Monday, March 03, 2014



Many times we have expectations for people or things and many times we are left disappointed, upset, or angry because our expectations are not met, but did we ever think maybe the issue is us? We have unrealistic or unfair expectations for others?

I think that's the case many times.  We think our spouse should do this or that, our children should make this decision or that, the preacher should go here and see this person, the church leaders should be spending money on this project or not on this one, our boss should let us do this, or our co-workers should be that, our coach should be running this play, or our friends should be dating this person, or the government should be voting on this issue.  Do you see how easy it is when "we think" we know what everyone should be saying or not saying, doing or not doing, being or not being?

I know sometimes in my life I have unrealistic expectations for my wife or my children. I know professionally church members sometimes have unfair expectations of me as their Preacher.   I know sometimes I see others who have expectations for others that just aren't right.  What has to change? Me and you.

First, we have to realize that we don't have all the answers, our way is not always the right or best way. Secondly, we  have to be humble enough to realize that sometimes others know best or are experts in things and we have to allow them to do their job or fulfill their roles.  Thirdly, we have to be unselfish enough to realize it's not all about us and sometimes it's not our place, our business, or responsibility to have our nose or hand in each and every situation and take a step back and concentrate on what is our job, responsibility, or business.

How much better could our relationships, workplace, churches, or teams be in life if we'd leave to have accurate, fair, and realistic expectations of people and things? So many times we allow our perceptions or thoughts to dictate our attitudes and we base them on emotions, feelings, or no facts and we expect others to line up with that, and it's never going to happen.  I don't like when people treat me that way and I don't want to treat people that way.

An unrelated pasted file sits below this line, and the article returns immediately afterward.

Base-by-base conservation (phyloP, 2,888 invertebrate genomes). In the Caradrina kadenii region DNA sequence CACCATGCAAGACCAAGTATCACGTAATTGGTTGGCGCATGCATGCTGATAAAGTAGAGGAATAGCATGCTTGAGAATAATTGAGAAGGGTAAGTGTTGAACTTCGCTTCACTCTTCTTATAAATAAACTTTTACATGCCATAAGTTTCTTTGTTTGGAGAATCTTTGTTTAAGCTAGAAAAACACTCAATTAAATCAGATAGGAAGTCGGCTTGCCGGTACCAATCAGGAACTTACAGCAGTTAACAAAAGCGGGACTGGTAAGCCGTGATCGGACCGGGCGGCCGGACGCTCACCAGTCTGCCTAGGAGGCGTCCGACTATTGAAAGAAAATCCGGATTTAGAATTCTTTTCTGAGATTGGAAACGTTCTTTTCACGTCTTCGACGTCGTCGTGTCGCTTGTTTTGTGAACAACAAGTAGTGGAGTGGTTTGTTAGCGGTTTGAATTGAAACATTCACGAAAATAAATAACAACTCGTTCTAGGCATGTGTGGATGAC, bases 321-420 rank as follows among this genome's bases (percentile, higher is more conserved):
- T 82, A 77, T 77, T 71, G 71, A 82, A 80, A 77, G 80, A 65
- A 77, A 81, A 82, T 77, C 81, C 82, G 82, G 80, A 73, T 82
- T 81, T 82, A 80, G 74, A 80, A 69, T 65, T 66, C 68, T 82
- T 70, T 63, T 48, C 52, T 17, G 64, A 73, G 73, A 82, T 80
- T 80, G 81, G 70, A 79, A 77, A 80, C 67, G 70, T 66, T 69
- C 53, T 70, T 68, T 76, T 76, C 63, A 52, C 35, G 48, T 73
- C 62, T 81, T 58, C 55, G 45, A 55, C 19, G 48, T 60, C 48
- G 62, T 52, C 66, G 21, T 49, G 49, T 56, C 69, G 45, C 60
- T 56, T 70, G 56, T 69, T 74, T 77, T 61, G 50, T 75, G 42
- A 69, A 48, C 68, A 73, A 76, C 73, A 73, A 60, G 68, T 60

What is the answer?  Maturity.  Change.  Growth.  We have to learn to reprogram our thinking so our attitude or actions aren't negative or harsh so we don't have expectations that are selfish, wrong, silly, or not based on facts.  We have to learn to grow as a person, change our thoughts and perceptions to reality, and mature as a person.

Especially for the Christian, it's time we model the life of Christ and develop an attitude of  a servant and treat people with respect, fairly, and not put all our negative or selfish expectations on others, especially in our churches.    Jesus out of all people didn't have to be a humble servant, yet He was.  Make it a practice to regularly evaluate your expectations of others and see if you are being fair, accurate, realistic, and most of all modeling a Christ-like behavior and attitude.  Remember God has expectations for us.

Ephesians 4:2(NIV)
Be completely humble and gentle; be patient, bearing with one another in love.

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